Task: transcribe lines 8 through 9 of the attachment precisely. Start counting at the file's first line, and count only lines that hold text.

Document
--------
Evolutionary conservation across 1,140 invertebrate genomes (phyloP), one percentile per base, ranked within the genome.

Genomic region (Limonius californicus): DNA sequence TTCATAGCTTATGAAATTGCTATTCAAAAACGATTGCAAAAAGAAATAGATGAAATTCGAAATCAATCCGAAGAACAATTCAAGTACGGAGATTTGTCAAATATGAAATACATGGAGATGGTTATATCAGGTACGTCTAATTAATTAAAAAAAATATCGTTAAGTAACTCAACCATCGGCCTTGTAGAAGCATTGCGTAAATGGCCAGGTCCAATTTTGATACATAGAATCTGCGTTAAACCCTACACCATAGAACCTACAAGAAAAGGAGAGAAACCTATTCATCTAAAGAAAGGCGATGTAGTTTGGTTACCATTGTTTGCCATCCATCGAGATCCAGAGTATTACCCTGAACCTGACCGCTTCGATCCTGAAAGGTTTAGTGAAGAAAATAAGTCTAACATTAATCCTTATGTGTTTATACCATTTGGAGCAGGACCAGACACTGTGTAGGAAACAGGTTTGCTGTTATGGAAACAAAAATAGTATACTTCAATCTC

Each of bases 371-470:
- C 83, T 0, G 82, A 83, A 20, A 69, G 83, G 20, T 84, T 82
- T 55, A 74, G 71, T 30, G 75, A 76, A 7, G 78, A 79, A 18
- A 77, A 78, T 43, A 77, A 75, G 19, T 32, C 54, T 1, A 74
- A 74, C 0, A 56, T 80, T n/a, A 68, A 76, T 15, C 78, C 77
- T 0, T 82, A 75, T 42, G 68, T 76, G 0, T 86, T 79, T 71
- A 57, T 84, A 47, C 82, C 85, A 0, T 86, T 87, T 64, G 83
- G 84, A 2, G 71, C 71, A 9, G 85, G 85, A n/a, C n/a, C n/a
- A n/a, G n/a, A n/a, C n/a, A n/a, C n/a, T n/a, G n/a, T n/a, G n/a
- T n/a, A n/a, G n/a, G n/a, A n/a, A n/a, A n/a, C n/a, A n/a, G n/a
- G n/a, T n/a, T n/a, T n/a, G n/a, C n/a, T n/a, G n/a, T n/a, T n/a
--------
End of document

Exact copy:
- T 0, T 82, A 75, T 42, G 68, T 76, G 0, T 86, T 79, T 71
- A 57, T 84, A 47, C 82, C 85, A 0, T 86, T 87, T 64, G 83